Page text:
His implicit message to those who complain that the Muslim Brotherhood, from which he hails, is dominating government was that he could be trusted and that in the end, voters can remove them. “God only knows I make no decision except for God, and for the interest of the nation,” Morsi said. “As you know, I am not a lover of authority or someone who is keen to monopolize power. Power is with the people.”

He defended decrees he issued in November granting himself sweeping powers, which sparked a wave of protests. He said the decrees, since revoked, were necessary to swiftly push through the constitution to a referendum to end instability. The opposition had urged him to postpone the vote.

The administrator of a Facebook page seen as a major mobilizer for the uprising that forced out Mubarak dismissed Morsi’s speech, saying, “His words don’t match his deeds.” Abdel-Rahman Mansour, of the “We are All Khaled Said” page, said Morsi had violated earlier promises to respect processes and institutions and is now calling for a dialogue after rushing through a constitution that was highly disputed.

“You can’t talk about a second republic when it is based on a constitution that has no national consensus,” Mansour said. “He says he doesn’t want power but acts differently.” Under the new constitution, the Islamist-dominated Shura Council, the traditionally toothless upper house, was granted temporary legislative powers and began its work on Wednesday. It will legislate until elections for a new lower house are held within two months. Morsi has had legislative powers for months since a court dissolved the law-making lower house of parliament.

Morsi filled out the Shura Council this week by appointing 90 members to bring it to its full 270 members, adding a few non-Islamist members to the body recommended by the national dialogue. But the main liberal and secular opposition groups rejected the appointments as “political bribery.”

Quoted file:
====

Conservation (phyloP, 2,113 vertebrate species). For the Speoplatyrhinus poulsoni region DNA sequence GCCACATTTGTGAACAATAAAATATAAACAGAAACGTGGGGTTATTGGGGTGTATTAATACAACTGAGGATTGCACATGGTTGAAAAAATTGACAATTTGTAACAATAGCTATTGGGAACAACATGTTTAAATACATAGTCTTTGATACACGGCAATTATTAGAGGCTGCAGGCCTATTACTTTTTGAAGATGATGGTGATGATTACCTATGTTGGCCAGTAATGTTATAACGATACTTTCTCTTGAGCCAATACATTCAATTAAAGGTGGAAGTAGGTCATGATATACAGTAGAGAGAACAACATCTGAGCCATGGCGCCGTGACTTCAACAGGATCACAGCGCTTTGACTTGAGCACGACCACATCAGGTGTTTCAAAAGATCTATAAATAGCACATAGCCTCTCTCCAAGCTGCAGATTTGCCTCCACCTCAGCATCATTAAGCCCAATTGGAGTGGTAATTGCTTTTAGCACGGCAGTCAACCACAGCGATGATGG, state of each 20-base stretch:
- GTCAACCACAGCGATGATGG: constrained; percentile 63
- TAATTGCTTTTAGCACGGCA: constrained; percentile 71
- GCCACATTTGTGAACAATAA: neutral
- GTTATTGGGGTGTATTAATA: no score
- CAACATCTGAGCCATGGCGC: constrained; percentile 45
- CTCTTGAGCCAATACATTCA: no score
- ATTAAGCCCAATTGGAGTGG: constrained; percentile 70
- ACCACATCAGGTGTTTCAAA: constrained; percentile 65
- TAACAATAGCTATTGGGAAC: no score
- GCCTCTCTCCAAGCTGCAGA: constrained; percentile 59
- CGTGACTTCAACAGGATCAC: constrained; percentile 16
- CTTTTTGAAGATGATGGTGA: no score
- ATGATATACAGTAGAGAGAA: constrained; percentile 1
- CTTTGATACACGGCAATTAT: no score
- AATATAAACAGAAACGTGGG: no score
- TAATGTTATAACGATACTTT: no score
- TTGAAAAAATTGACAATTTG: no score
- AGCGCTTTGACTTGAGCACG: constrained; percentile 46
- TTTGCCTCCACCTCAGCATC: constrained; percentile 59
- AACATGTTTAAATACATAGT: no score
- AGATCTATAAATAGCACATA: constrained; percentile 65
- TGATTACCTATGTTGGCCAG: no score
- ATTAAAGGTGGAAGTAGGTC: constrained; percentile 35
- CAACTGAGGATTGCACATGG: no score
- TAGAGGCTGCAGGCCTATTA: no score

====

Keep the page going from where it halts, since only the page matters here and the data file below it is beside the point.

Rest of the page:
The parliamentary affairs minister, Mohammed Mahsoub, told Wednesday’s session that the government will prepare new legislation for the Shura Council to discuss, including a law to regulate the upcoming parliamentary elections, anti-corruption laws, and laws to organize Egypt’s efforts to recover money from corrupt Mubarak-era officials.

Mahsoub said such bills can be ready as early as next week, when the council convenes again for its regular working session. Nasser Amin, the head of the Center for the Independence of the Judiciary and Legal Profession, said that now the conflict has moved from dueling street protests between the regime and opposition to “a new phase of legal disputes over legislation and control of state institutions.”

“This is the most critical phase,” he said, “and the battle won’t be very clear to regular people.”

Syrian rebels make more gains in north

December 25, 2012

BEIRUT (AP) — Syrian rebels fully captured a northern town near the Turkish border on Tuesday after weeks of heavy fighting and attacked a regime air base in a neighboring province, activists said.

The air base is in Aleppo province, where opposition fighters have already captured three other large military bases in recent months. Rebels have also laid siege to the international airport in the city of Aleppo, Syria’s commercial capital, and launched an offensive on the police academy near the city.

With steady rebel gains across the north, President Bashar Assad’s regime is having increasing difficulty sending supplies by land to Aleppo province, especially after rebels cut a major thoroughfare from Damascus. It is just another sign that the opposition is consolidating its grip across large swathes of territory in northern Syria near the Turkish border.

In his traditional Christmas address, Pope Benedict XVI decried the slaughter of the “defenseless” in Syria, where anti-regime activists estimate more than 40,000 have died in fighting since the uprising against President Bashar Assad’s rule began in March 2011.